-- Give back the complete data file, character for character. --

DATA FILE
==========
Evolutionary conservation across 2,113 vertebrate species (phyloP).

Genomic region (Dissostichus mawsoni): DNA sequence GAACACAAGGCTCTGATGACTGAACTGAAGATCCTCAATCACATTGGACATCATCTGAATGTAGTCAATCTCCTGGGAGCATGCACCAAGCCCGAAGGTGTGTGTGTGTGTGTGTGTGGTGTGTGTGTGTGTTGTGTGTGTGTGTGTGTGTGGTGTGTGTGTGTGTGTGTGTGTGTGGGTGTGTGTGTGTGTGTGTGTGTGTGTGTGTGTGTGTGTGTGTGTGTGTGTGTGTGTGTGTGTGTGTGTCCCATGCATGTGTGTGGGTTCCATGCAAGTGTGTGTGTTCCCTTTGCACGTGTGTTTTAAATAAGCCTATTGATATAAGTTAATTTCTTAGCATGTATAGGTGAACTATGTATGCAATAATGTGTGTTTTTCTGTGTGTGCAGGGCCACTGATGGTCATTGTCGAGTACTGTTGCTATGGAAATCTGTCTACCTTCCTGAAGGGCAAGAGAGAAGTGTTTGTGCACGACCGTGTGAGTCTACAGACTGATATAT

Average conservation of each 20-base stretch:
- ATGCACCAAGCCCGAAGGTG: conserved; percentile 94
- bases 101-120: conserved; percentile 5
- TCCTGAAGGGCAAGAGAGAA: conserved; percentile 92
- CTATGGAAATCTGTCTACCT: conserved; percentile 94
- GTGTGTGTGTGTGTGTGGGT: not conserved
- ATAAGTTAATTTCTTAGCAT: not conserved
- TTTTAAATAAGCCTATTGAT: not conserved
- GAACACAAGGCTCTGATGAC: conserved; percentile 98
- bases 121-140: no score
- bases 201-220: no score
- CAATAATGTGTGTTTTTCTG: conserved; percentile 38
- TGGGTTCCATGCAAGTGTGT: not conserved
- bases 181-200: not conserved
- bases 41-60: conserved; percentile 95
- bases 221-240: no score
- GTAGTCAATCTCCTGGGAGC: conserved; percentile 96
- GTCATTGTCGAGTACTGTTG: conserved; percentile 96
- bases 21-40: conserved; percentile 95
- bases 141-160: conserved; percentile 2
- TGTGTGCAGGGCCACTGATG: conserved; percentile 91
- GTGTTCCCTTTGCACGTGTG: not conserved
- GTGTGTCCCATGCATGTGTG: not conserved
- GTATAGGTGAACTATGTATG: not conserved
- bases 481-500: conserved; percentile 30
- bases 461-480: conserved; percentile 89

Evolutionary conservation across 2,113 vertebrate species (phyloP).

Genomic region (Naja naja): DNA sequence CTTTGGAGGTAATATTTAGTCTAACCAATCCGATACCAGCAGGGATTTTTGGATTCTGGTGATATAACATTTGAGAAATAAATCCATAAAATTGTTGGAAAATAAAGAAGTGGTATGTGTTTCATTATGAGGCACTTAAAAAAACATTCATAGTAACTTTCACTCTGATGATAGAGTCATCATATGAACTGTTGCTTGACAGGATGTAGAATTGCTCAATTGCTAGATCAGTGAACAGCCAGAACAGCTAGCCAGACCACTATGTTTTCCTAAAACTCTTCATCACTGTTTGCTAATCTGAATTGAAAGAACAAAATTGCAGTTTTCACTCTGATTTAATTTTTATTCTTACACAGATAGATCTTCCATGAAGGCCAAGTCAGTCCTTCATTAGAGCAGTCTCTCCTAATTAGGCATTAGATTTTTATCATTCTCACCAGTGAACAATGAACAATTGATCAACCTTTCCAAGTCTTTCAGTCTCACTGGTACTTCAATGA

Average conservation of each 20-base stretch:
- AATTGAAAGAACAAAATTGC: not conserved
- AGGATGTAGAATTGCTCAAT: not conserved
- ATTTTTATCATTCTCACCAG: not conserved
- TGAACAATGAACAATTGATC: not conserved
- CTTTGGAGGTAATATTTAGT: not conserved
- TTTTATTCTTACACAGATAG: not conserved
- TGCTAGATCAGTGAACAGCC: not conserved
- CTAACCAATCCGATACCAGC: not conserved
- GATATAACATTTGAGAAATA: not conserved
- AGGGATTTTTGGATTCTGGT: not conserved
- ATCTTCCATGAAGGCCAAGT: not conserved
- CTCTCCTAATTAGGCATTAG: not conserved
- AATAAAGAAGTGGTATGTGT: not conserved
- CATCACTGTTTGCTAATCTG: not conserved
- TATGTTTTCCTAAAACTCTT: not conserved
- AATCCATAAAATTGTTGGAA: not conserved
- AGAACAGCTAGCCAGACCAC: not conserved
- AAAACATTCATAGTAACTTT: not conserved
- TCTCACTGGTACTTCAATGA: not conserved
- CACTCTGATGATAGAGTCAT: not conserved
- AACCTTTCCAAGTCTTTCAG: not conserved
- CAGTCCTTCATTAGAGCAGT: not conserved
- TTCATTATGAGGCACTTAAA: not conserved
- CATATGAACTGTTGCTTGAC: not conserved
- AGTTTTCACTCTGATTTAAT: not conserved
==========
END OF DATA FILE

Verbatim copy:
Evolutionary conservation across 2,113 vertebrate species (phyloP).

Genomic region (Dissostichus mawsoni): DNA sequence GAACACAAGGCTCTGATGACTGAACTGAAGATCCTCAATCACATTGGACATCATCTGAATGTAGTCAATCTCCTGGGAGCATGCACCAAGCCCGAAGGTGTGTGTGTGTGTGTGTGTGGTGTGTGTGTGTGTTGTGTGTGTGTGTGTGTGTGGTGTGTGTGTGTGTGTGTGTGTGTGGGTGTGTGTGTGTGTGTGTGTGTGTGTGTGTGTGTGTGTGTGTGTGTGTGTGTGTGTGTGTGTGTGTGTCCCATGCATGTGTGTGGGTTCCATGCAAGTGTGTGTGTTCCCTTTGCACGTGTGTTTTAAATAAGCCTATTGATATAAGTTAATTTCTTAGCATGTATAGGTGAACTATGTATGCAATAATGTGTGTTTTTCTGTGTGTGCAGGGCCACTGATGGTCATTGTCGAGTACTGTTGCTATGGAAATCTGTCTACCTTCCTGAAGGGCAAGAGAGAAGTGTTTGTGCACGACCGTGTGAGTCTACAGACTGATATAT

Average conservation of each 20-base stretch:
- ATGCACCAAGCCCGAAGGTG: conserved; percentile 94
- bases 101-120: conserved; percentile 5
- TCCTGAAGGGCAAGAGAGAA: conserved; percentile 92
- CTATGGAAATCTGTCTACCT: conserved; percentile 94
- GTGTGTGTGTGTGTGTGGGT: not conserved
- ATAAGTTAATTTCTTAGCAT: not conserved
- TTTTAAATAAGCCTATTGAT: not conserved
- GAACACAAGGCTCTGATGAC: conserved; percentile 98
- bases 121-140: no score
- bases 201-220: no score
- CAATAATGTGTGTTTTTCTG: conserved; percentile 38
- TGGGTTCCATGCAAGTGTGT: not conserved
- bases 181-200: not conserved
- bases 41-60: conserved; percentile 95
- bases 221-240: no score
- GTAGTCAATCTCCTGGGAGC: conserved; percentile 96
- GTCATTGTCGAGTACTGTTG: conserved; percentile 96
- bases 21-40: conserved; percentile 95
- bases 141-160: conserved; percentile 2
- TGTGTGCAGGGCCACTGATG: conserved; percentile 91
- GTGTTCCCTTTGCACGTGTG: not conserved
- GTGTGTCCCATGCATGTGTG: not conserved
- GTATAGGTGAACTATGTATG: not conserved
- bases 481-500: conserved; percentile 30
- bases 461-480: conserved; percentile 89

Evolutionary conservation across 2,113 vertebrate species (phyloP).

Genomic region (Naja naja): DNA sequence CTTTGGAGGTAATATTTAGTCTAACCAATCCGATACCAGCAGGGATTTTTGGATTCTGGTGATATAACATTTGAGAAATAAATCCATAAAATTGTTGGAAAATAAAGAAGTGGTATGTGTTTCATTATGAGGCACTTAAAAAAACATTCATAGTAACTTTCACTCTGATGATAGAGTCATCATATGAACTGTTGCTTGACAGGATGTAGAATTGCTCAATTGCTAGATCAGTGAACAGCCAGAACAGCTAGCCAGACCACTATGTTTTCCTAAAACTCTTCATCACTGTTTGCTAATCTGAATTGAAAGAACAAAATTGCAGTTTTCACTCTGATTTAATTTTTATTCTTACACAGATAGATCTTCCATGAAGGCCAAGTCAGTCCTTCATTAGAGCAGTCTCTCCTAATTAGGCATTAGATTTTTATCATTCTCACCAGTGAACAATGAACAATTGATCAACCTTTCCAAGTCTTTCAGTCTCACTGGTACTTCAATGA

Average conservation of each 20-base stretch:
- AATTGAAAGAACAAAATTGC: not conserved
- AGGATGTAGAATTGCTCAAT: not conserved
- ATTTTTATCATTCTCACCAG: not conserved
- TGAACAATGAACAATTGATC: not conserved
- CTTTGGAGGTAATATTTAGT: not conserved
- TTTTATTCTTACACAGATAG: not conserved
- TGCTAGATCAGTGAACAGCC: not conserved
- CTAACCAATCCGATACCAGC: not conserved
- GATATAACATTTGAGAAATA: not conserved
- AGGGATTTTTGGATTCTGGT: not conserved
- ATCTTCCATGAAGGCCAAGT: not conserved
- CTCTCCTAATTAGGCATTAG: not conserved
- AATAAAGAAGTGGTATGTGT: not conserved
- CATCACTGTTTGCTAATCTG: not conserved
- TATGTTTTCCTAAAACTCTT: not conserved
- AATCCATAAAATTGTTGGAA: not conserved
- AGAACAGCTAGCCAGACCAC: not conserved
- AAAACATTCATAGTAACTTT: not conserved
- TCTCACTGGTACTTCAATGA: not conserved
- CACTCTGATGATAGAGTCAT: not conserved
- AACCTTTCCAAGTCTTTCAG: not conserved
- CAGTCCTTCATTAGAGCAGT: not conserved
- TTCATTATGAGGCACTTAAA: not conserved
- CATATGAACTGTTGCTTGAC: not conserved
- AGTTTTCACTCTGATTTAAT: not conserved